I am an Android and Web Developer and I worked with my mate which has holding all the customers and receiving the money, deadlines and that stuff.

When finished these apps, he didn't want to pay me anything but I have proof on emails and SMS where he said he was going to pay me.

I have never signed any document where I declare that I give all my projects to him, so on Android part I have keystores, Google Accounts for APIs (Google Maps, Analytics) and sources.

What would be my "technologic weapons" if I have to go to legal with him?

  • 6
    Contact a lawyer.... any answers here would be guessing. I'd recommend not doing anything detrimental to any accounts (such as changing passwords). Be a grown up and simply contact a lawyer.
    – Scott
    Sep 15 '14 at 1:35

Anything retaliatory you do to your business partner (that's the person who's withholding payment) is going to affect your client (the person who ultimately "owns" the app). Depending on the contract your partner has with the client, you could be exposing yourself to all sorts of trouble - the client could sue you directly.

I really hope you have some sort of contract with your "business partner" because you really need to take care of this in the courts. Sometimes a threatening letter from a lawyer is enough.

You may have some leverage through the client, if you have some way to get in contact with them. Because your partner never paid you, you still own all the code. You can let the clients know this (through your lawyer) and have them put pressure on your partner to pay you.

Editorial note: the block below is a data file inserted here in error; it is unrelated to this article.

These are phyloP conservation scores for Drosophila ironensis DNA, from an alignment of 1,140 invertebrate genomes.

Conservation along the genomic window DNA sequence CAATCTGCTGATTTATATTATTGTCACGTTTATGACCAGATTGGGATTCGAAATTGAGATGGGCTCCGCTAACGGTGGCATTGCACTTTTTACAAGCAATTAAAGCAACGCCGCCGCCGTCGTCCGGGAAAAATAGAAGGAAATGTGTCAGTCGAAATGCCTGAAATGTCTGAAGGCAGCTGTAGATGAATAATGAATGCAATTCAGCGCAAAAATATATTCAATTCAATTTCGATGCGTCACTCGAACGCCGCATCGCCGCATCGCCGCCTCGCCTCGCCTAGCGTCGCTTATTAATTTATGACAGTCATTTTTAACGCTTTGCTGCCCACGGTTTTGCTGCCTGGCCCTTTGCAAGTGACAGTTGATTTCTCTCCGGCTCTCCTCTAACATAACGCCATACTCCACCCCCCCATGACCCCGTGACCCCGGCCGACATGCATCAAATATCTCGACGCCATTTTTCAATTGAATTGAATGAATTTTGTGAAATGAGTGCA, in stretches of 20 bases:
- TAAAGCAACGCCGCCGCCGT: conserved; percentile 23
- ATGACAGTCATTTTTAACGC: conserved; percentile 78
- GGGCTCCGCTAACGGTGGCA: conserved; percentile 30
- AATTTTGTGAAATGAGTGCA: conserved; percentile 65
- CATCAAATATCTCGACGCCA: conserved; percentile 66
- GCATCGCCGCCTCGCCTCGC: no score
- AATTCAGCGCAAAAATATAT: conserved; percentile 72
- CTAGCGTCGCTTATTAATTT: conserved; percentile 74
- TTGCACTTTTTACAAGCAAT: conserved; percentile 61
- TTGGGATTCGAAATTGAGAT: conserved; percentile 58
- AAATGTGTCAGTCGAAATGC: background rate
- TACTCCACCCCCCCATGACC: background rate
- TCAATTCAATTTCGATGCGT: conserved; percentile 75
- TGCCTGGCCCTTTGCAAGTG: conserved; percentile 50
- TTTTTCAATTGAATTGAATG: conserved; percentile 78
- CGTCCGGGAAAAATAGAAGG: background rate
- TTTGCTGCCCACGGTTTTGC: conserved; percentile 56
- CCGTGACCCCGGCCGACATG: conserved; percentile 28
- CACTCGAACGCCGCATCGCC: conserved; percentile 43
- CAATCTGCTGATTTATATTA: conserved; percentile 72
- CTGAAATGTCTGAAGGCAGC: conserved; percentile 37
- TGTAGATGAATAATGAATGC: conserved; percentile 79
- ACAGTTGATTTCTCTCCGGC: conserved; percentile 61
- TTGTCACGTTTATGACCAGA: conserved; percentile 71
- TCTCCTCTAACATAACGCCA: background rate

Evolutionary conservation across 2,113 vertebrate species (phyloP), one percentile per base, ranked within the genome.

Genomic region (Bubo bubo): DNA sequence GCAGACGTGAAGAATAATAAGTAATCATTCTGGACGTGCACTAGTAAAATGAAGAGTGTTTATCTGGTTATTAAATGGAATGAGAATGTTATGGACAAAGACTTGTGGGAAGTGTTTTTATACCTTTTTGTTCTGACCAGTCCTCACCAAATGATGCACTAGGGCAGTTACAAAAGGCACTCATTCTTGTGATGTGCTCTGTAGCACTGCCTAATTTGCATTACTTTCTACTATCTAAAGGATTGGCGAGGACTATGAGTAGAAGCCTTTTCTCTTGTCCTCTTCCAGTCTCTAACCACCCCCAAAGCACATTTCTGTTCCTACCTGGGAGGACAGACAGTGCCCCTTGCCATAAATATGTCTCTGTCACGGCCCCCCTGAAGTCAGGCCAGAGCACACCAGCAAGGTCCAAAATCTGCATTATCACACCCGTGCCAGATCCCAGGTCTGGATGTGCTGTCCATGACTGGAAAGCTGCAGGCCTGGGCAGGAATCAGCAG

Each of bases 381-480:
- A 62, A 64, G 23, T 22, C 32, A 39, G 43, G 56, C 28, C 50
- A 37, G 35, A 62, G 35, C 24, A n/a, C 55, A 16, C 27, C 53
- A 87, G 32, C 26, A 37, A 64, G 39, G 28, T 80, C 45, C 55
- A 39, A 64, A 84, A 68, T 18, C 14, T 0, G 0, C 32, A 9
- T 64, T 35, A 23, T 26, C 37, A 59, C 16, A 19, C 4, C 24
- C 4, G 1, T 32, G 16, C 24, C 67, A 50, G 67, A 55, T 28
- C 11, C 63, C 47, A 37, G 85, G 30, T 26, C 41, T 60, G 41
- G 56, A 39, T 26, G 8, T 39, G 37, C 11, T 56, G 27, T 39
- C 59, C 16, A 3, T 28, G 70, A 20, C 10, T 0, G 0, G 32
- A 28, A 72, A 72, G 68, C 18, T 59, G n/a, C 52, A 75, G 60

But your first step is: talk to a lawyer


First change the password for all accounts. Do you have access to the developer console for uploading apps?

I would not mention it to him and try solving the problem by talking. If all fails, you could worst case take the apps offline until he pays. But this will affect the users and can cause other legal problems.

If you consider this, go first talk to a lawyer! You might end up paying him instead of getting money!!!

  • Holding the client's product or services hostage is not a good solution. It unfairly punishes the client for something that isn't their fault, and they certainly aren't going to take your side after you offline their app.
    – user45623
    Sep 18 '15 at 18:50
  • This is a dangerous suggestion - you would be breaking the contract as well and could open yourself up to all sorts of lawsuits. Your issue is with your business partner and are unrelated to the client, don't let them suffer as a consequence. [I just realised the OP was asking about this, I should have commented on the question directly]
    – lon124
    Oct 20 '16 at 12:55

@Scott he is specifically asking about "technological weapons", where changing account passwords falls under. Maybe the correct timeline is:

  • talk to a lawyer about the options
  • change passwords
  • talk to the partner
  • let the lawyer do his work

While it is the noble and grown up way to sort this out in court, chances are it will take years, end up in a mutual agreement about less money or the partner declaring bankruptcy and no money is to be earned.

Threating in this early and promising stage to take down the app might be an option to avoid this, but it has to be clear what risks are involved with this approach, so really consulting a lawyer is the only way to do it right.

  • But the OP's relationship with the person stiffing him is not the client, but a "business partner" the relationship and ownership of the applications are different than a simple freelancing gig.
    – Voxwoman
    Feb 23 '15 at 13:08

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